The new iPhone 6, iPhone 6 Plus and Apple Watch definitely stole the show at Apple’s (Nasdaq: AAPL) launch event earlier this month.
But Apple Pay has the potential to be more important than any of Apple’s new gadgets.
Why? Because Apple Pay is by far the best attempt we’ve seen to disrupt the booming payment processing industry. And it is also the best attempt we’ve seen to introduce mobile payments to the masses.
Apple Pay also has the potential to but a significant dent in data theft from point-of-sale systems.
These days it seems just about every major retailer and countless other major companies have had to deal with some kind of data breach.
Target’s data breach made headlines at the end of 2013. Home Depot is going through its own data breach scandal right now. To jog your memory, here are a few companies that have had a major hacking incident in recent years: eBay (Nasdaq: EBAY), Target (NYSE: TGT), Home Depot (NYSE: HD), Alcoa (NYSE: AA), U.S. Steel (NYSE: X), The TJX Companies (NYSE: TJX) and Heartland Payment Systems (NYSE: HPY).
In the case of the data security breaches at Target and Home Depot, the same security hole in decade-old point-of-sale technology is the likely culprit. And with so much changing in technology during that time, it is total insanity that titans of retail like Target and Home Depot would be using such old and vulnerable technology.
Old tech, meet new tech. Apple Pay is, at least for now, the best thing in mobile payments and secure point-of-sale. Perhaps that explains why Apple was able to secure 220,000 stores willing to adopt Apple Pay before the product was even announced to the public.
With the powerful combination of using the customer’s fingerprint and – at least for brick-and-mortar purchases – the physical presence of the customer’s Apple device, Apple Pay offers significant advantages when it comes to security.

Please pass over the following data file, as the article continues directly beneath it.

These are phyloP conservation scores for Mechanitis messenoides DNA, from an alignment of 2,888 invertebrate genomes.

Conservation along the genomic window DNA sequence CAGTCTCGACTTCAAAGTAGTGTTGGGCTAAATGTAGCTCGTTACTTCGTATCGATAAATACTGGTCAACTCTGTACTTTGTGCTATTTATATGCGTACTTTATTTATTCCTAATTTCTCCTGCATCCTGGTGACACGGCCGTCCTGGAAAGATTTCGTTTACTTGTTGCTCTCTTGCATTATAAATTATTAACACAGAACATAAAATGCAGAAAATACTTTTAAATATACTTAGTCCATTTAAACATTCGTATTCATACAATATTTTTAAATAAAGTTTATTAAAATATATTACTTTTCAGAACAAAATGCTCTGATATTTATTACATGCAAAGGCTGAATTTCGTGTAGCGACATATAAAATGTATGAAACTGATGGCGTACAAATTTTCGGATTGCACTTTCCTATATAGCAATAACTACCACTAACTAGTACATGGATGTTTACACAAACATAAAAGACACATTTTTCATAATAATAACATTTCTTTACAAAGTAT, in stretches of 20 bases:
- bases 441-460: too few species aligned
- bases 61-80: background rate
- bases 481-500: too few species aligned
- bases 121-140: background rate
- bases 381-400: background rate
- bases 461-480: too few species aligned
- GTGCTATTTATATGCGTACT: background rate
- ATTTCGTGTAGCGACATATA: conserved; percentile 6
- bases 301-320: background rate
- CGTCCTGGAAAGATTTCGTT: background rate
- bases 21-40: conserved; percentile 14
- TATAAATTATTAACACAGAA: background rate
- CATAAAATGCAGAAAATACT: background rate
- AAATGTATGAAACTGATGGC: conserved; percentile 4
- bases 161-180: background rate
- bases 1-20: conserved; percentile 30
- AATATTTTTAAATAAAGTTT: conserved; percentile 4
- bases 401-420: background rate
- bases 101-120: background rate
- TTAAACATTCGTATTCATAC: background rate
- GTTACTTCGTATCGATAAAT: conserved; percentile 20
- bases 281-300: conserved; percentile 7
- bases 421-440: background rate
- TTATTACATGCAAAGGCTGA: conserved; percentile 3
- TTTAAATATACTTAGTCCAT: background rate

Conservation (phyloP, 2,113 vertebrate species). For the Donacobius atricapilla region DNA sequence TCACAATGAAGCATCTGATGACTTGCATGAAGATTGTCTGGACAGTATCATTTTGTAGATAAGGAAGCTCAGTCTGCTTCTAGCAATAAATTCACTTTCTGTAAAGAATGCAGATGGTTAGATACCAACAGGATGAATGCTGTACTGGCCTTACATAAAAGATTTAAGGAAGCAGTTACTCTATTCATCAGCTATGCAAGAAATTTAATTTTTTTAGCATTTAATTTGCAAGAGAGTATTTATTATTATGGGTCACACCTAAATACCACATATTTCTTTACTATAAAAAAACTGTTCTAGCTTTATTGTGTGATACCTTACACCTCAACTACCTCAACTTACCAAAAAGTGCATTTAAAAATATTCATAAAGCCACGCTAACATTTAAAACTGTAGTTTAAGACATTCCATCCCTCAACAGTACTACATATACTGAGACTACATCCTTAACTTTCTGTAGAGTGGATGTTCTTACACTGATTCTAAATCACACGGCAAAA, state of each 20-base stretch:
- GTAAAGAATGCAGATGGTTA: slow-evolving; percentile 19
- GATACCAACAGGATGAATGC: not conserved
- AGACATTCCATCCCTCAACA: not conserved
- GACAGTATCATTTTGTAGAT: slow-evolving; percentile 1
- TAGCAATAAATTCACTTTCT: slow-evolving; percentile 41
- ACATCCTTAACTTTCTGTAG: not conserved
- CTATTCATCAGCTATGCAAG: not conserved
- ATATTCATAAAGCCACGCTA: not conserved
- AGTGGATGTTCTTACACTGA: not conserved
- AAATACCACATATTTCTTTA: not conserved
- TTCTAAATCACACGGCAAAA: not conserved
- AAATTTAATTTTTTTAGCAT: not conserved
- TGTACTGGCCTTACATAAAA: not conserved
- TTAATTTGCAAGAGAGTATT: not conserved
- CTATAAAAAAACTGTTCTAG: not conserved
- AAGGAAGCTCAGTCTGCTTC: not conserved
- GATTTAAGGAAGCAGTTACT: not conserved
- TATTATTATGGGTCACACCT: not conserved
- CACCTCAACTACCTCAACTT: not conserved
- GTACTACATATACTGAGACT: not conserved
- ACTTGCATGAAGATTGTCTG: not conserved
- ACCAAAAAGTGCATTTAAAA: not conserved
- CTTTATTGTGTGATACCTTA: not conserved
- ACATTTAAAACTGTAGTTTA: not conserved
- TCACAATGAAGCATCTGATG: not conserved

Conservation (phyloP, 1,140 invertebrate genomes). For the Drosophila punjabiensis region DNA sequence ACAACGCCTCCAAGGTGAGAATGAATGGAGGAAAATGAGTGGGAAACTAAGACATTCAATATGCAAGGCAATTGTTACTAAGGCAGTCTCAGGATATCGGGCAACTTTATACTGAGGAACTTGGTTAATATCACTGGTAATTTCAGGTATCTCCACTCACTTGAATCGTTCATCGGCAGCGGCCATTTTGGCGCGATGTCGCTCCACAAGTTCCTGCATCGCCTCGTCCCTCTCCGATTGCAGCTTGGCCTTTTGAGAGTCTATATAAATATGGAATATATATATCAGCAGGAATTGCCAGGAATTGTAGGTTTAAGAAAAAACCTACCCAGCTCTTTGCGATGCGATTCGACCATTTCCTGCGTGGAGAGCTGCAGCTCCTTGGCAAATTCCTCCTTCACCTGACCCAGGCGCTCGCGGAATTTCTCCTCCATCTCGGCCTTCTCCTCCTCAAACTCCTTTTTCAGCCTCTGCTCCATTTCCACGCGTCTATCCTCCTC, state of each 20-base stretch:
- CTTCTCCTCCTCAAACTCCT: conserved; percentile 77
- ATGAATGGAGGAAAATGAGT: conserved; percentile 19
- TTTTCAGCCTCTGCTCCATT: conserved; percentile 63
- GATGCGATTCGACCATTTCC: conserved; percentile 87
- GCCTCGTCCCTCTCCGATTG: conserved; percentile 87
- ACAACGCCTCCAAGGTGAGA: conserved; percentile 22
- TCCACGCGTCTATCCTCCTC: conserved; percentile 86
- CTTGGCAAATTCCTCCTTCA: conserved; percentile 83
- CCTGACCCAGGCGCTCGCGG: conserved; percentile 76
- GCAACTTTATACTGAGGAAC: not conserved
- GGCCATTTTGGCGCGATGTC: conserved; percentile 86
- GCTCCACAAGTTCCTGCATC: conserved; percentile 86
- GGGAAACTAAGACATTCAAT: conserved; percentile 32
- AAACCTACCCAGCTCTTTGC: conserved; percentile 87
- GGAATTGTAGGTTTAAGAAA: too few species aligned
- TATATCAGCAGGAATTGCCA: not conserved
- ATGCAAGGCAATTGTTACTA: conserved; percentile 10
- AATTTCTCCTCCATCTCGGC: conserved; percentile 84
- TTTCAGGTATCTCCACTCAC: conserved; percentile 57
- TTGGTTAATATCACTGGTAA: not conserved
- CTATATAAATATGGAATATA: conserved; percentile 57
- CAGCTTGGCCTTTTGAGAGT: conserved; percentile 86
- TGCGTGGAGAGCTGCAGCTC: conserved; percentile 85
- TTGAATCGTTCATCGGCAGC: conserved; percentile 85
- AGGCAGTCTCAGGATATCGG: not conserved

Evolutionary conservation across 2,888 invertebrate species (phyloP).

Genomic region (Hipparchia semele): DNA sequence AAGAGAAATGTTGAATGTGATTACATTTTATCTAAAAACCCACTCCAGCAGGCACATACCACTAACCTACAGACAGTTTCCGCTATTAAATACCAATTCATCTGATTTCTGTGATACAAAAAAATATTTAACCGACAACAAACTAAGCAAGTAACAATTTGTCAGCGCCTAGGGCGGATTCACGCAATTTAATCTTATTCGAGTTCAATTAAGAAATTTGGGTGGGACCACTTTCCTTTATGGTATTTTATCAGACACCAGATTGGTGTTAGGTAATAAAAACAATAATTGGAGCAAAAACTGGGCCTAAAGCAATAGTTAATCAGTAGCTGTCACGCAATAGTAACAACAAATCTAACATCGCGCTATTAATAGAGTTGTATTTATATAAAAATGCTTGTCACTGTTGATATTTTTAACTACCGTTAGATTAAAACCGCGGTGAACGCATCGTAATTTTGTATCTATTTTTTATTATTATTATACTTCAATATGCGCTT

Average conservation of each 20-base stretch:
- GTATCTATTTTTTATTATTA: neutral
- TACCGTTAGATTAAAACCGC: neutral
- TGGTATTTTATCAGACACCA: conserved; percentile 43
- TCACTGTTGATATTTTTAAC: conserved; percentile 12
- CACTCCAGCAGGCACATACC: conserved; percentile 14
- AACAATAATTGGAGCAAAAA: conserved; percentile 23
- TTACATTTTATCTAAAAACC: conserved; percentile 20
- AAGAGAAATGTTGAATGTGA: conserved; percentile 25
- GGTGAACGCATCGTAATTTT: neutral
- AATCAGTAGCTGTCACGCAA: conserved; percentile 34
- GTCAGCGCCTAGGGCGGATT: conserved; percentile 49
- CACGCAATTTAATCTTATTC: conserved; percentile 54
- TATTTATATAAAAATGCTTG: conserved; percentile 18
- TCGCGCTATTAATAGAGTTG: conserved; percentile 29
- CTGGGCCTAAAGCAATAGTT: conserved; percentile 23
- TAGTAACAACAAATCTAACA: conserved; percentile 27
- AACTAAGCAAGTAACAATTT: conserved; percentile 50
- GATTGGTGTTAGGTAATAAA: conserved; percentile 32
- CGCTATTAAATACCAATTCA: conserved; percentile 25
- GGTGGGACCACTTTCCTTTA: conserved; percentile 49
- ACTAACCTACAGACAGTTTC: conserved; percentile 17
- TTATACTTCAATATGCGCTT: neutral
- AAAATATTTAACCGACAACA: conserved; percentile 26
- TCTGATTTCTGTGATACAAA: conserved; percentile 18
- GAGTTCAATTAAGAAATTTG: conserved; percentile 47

For starters, every time you hand over your credit or debit card the merchant has access to your name, account number, expiration data and the additional security code printed on the back of the card.
And when you hand over your card, particularly nefarious merchants and their employees also have an opportunity to use a “skimmer,” a device that captures the electronic data contained within the magnetic strip on the back of your card. They can then sell this data through the identity theft black markets.
Apple Pay works with the major credit card companies Visa (NYSE: V), MasterCard (NYSE: MA) and the American Express Company (NYSE: AXP). The only major credit card company missing from this list is Discover Financial Services (NYSE: DFS), which I expect will join this group and jump on the Apple Pay bandwagon.
Besides the fingerprint and physical presence of the Apple device, what makes Apple pay so different than current point-of-sale systems?
Instead of going through the retailer’s payment processing system and then to the credit card company Apple Pay routes the payment through Apple’s payment processing system and then to the credit card company.
So, in a nutshell, Apple Pay bypasses out-of-date and vulnerable payment systems at major retailers. This is the secret sauce, the reason I think retailers large and small will be eager to adopt Apple Pay.
If you’re a merchant worried about the cost and scandal associated with a data breach, why bother with expensive point-of-sale payment systems if you can just allow Apple to take the expense and reputational risk off of your hands?
Apple Pay is a big deal. And if you want to invest in data security for payment processing, buying shares of Apple may very well be your best option. It’s just another reason why I’m happy to own Apple.
DISCLOSURE: I personally own shares of Apple.
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